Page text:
“May Christmas party? Buksan ang bintana at electric fan. Mas ligtas pa kung outdoor ang venue. Maligayang Pasko? Kaya natin ‘to!”
Sounds familiar? It is part of the public service advisory by the authorities to supposedly caution people about holding social gatherings this upcoming Holiday Season at a time when a pandemic is raging on.
The reminder through the form of a text message is from the Department of Health, Department of Information and Communications Technology and the Healthcare Professionals Alliance Against COVID-19.
It was sent to every mobile subscriber with the help of the DICT and the National Telecommunications Commission on Friday morning, a few days before Filipinos greet the month of December.
Open-air spaces a must
The text message stressed the importance of proper ventilation in order to minimize the risk of contracting the coronavirus disease, especially in enclosed, indoor spaces.
Last October, the DOH advised the public to hold activities in open-air spaces, install exhaust fans in comfort rooms and avoid recirculating air inside vehicles to prevent the spread of COVID-19.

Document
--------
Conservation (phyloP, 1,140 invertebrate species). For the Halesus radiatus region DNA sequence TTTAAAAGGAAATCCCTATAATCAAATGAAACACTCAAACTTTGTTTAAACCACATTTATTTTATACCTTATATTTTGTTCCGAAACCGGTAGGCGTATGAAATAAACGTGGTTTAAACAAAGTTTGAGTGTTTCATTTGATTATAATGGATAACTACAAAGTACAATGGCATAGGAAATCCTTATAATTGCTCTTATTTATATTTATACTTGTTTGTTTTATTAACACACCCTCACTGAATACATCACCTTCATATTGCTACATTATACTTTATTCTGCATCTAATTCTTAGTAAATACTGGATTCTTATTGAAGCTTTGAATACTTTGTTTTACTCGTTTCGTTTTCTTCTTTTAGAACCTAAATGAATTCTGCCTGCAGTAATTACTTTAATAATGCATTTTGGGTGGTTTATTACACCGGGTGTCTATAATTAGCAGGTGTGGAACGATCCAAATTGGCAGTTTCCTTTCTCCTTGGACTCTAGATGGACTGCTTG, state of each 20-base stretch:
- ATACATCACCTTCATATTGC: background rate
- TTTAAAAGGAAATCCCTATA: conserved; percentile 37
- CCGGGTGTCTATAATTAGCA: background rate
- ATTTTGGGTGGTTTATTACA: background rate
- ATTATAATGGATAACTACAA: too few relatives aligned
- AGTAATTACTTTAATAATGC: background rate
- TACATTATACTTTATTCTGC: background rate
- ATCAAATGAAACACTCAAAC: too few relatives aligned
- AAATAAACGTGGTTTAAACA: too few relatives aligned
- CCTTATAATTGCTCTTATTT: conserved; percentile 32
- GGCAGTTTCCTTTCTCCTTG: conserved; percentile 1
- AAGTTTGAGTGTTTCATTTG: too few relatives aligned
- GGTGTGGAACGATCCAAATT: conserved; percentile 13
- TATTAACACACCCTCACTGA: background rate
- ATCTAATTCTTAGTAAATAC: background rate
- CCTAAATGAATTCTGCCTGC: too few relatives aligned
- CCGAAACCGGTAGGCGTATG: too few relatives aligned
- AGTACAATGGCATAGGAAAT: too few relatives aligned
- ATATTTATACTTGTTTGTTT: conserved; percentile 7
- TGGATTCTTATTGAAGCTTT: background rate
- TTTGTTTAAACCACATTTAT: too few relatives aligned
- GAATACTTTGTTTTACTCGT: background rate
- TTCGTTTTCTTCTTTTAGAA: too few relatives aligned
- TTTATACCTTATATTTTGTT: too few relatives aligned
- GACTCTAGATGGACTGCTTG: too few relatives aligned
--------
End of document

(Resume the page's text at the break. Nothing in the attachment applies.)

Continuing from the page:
“When an activity cannot be moved into an open air setting, opening windows and doors should be put into practice to facilitate the flow of outdoor air into the space, when possible,” part of its department memorandum reads.
The health agency added that people should not be situated directly in the flow of air coming from fans and air-conditioning units as it may facilitate the transmission of the virus “by directing air from infected individuals to others in the room.”
The DOH said that device settings that encourage recirculated air when no ventilation takes place should be avoided as much as possible.
A professor of engineer and an aerosol expert notes that “most airconditioning systems use a large fraction of recirculated air to save on energy costs.”
“Air conditioning could recirculate the virus and keep it in the room longer than if the windows were open,” Linsey Marr of Virginia Tech said to an American magazine.
The United States’ Center for Disease Control and Prevention also acknowledged the potential airborne transmission of COVID-19 in “indoor environments without good ventilation” or those without exhaust vents and open windows.
“It is possible that COVID-19 may spread through the droplets and airborne particles that are formed when a person who has COVID-19 coughs, sneezes, sings, talks, or breathes,” its website said.